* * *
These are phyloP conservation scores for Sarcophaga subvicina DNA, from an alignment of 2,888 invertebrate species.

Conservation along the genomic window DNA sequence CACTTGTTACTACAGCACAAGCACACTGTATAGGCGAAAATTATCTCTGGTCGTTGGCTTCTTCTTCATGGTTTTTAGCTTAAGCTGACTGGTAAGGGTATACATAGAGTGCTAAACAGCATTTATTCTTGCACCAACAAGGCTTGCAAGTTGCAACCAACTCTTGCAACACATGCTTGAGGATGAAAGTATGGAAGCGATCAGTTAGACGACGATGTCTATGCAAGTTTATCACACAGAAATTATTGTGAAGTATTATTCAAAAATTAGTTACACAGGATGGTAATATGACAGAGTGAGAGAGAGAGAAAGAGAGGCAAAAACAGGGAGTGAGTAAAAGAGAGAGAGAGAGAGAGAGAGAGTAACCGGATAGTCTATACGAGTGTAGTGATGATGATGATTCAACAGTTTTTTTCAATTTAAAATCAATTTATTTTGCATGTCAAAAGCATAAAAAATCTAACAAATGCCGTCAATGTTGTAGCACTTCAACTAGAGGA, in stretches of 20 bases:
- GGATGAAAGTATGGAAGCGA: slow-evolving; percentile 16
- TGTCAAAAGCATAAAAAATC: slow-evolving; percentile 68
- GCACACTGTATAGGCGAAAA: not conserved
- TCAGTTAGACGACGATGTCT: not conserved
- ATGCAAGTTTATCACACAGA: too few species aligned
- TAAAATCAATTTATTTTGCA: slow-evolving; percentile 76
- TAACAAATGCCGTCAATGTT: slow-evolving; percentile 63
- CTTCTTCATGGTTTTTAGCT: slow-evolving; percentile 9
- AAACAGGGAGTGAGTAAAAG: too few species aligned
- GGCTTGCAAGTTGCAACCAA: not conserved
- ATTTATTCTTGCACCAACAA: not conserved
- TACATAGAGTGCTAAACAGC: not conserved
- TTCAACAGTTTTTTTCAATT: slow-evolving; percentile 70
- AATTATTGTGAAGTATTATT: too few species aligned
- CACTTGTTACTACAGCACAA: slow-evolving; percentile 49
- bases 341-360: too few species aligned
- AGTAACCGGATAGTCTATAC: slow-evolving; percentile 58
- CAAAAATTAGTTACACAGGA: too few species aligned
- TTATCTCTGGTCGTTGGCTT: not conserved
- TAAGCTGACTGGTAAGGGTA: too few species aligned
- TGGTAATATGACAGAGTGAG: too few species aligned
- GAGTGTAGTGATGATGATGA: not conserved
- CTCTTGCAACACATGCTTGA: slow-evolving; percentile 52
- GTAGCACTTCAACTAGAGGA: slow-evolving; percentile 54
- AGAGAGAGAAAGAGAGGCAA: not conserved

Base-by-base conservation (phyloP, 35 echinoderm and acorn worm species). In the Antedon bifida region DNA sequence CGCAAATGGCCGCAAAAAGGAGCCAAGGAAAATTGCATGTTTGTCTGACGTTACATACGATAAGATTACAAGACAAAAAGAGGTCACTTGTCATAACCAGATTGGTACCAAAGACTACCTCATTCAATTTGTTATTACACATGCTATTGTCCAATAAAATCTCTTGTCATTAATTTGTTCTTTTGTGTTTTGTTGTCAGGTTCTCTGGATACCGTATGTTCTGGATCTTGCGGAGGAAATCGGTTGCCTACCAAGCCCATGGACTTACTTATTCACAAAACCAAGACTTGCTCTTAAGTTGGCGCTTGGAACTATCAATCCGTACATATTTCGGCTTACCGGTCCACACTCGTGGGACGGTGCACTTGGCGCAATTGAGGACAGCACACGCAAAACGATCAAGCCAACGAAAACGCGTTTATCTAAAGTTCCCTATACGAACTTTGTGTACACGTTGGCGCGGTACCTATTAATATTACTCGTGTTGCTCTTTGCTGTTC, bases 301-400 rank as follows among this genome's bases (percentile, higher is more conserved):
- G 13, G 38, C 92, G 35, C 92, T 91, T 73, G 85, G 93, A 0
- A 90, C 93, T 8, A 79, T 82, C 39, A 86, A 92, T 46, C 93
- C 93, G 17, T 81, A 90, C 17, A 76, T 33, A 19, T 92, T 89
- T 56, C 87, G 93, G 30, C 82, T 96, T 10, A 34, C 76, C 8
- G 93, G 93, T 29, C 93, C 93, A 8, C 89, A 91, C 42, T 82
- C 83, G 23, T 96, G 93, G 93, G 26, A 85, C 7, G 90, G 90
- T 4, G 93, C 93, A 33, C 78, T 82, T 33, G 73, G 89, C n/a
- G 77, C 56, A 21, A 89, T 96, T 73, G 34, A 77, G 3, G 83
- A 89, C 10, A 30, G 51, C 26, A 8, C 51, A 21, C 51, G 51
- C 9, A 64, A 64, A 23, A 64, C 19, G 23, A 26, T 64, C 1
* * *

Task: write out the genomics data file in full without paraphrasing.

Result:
These are phyloP conservation scores for Sarcophaga subvicina DNA, from an alignment of 2,888 invertebrate species.

Conservation along the genomic window DNA sequence CACTTGTTACTACAGCACAAGCACACTGTATAGGCGAAAATTATCTCTGGTCGTTGGCTTCTTCTTCATGGTTTTTAGCTTAAGCTGACTGGTAAGGGTATACATAGAGTGCTAAACAGCATTTATTCTTGCACCAACAAGGCTTGCAAGTTGCAACCAACTCTTGCAACACATGCTTGAGGATGAAAGTATGGAAGCGATCAGTTAGACGACGATGTCTATGCAAGTTTATCACACAGAAATTATTGTGAAGTATTATTCAAAAATTAGTTACACAGGATGGTAATATGACAGAGTGAGAGAGAGAGAAAGAGAGGCAAAAACAGGGAGTGAGTAAAAGAGAGAGAGAGAGAGAGAGAGAGTAACCGGATAGTCTATACGAGTGTAGTGATGATGATGATTCAACAGTTTTTTTCAATTTAAAATCAATTTATTTTGCATGTCAAAAGCATAAAAAATCTAACAAATGCCGTCAATGTTGTAGCACTTCAACTAGAGGA, in stretches of 20 bases:
- GGATGAAAGTATGGAAGCGA: slow-evolving; percentile 16
- TGTCAAAAGCATAAAAAATC: slow-evolving; percentile 68
- GCACACTGTATAGGCGAAAA: not conserved
- TCAGTTAGACGACGATGTCT: not conserved
- ATGCAAGTTTATCACACAGA: too few species aligned
- TAAAATCAATTTATTTTGCA: slow-evolving; percentile 76
- TAACAAATGCCGTCAATGTT: slow-evolving; percentile 63
- CTTCTTCATGGTTTTTAGCT: slow-evolving; percentile 9
- AAACAGGGAGTGAGTAAAAG: too few species aligned
- GGCTTGCAAGTTGCAACCAA: not conserved
- ATTTATTCTTGCACCAACAA: not conserved
- TACATAGAGTGCTAAACAGC: not conserved
- TTCAACAGTTTTTTTCAATT: slow-evolving; percentile 70
- AATTATTGTGAAGTATTATT: too few species aligned
- CACTTGTTACTACAGCACAA: slow-evolving; percentile 49
- bases 341-360: too few species aligned
- AGTAACCGGATAGTCTATAC: slow-evolving; percentile 58
- CAAAAATTAGTTACACAGGA: too few species aligned
- TTATCTCTGGTCGTTGGCTT: not conserved
- TAAGCTGACTGGTAAGGGTA: too few species aligned
- TGGTAATATGACAGAGTGAG: too few species aligned
- GAGTGTAGTGATGATGATGA: not conserved
- CTCTTGCAACACATGCTTGA: slow-evolving; percentile 52
- GTAGCACTTCAACTAGAGGA: slow-evolving; percentile 54
- AGAGAGAGAAAGAGAGGCAA: not conserved

Base-by-base conservation (phyloP, 35 echinoderm and acorn worm species). In the Antedon bifida region DNA sequence CGCAAATGGCCGCAAAAAGGAGCCAAGGAAAATTGCATGTTTGTCTGACGTTACATACGATAAGATTACAAGACAAAAAGAGGTCACTTGTCATAACCAGATTGGTACCAAAGACTACCTCATTCAATTTGTTATTACACATGCTATTGTCCAATAAAATCTCTTGTCATTAATTTGTTCTTTTGTGTTTTGTTGTCAGGTTCTCTGGATACCGTATGTTCTGGATCTTGCGGAGGAAATCGGTTGCCTACCAAGCCCATGGACTTACTTATTCACAAAACCAAGACTTGCTCTTAAGTTGGCGCTTGGAACTATCAATCCGTACATATTTCGGCTTACCGGTCCACACTCGTGGGACGGTGCACTTGGCGCAATTGAGGACAGCACACGCAAAACGATCAAGCCAACGAAAACGCGTTTATCTAAAGTTCCCTATACGAACTTTGTGTACACGTTGGCGCGGTACCTATTAATATTACTCGTGTTGCTCTTTGCTGTTC, bases 301-400 rank as follows among this genome's bases (percentile, higher is more conserved):
- G 13, G 38, C 92, G 35, C 92, T 91, T 73, G 85, G 93, A 0
- A 90, C 93, T 8, A 79, T 82, C 39, A 86, A 92, T 46, C 93
- C 93, G 17, T 81, A 90, C 17, A 76, T 33, A 19, T 92, T 89
- T 56, C 87, G 93, G 30, C 82, T 96, T 10, A 34, C 76, C 8
- G 93, G 93, T 29, C 93, C 93, A 8, C 89, A 91, C 42, T 82
- C 83, G 23, T 96, G 93, G 93, G 26, A 85, C 7, G 90, G 90
- T 4, G 93, C 93, A 33, C 78, T 82, T 33, G 73, G 89, C n/a
- G 77, C 56, A 21, A 89, T 96, T 73, G 34, A 77, G 3, G 83
- A 89, C 10, A 30, G 51, C 26, A 8, C 51, A 21, C 51, G 51
- C 9, A 64, A 64, A 23, A 64, C 19, G 23, A 26, T 64, C 1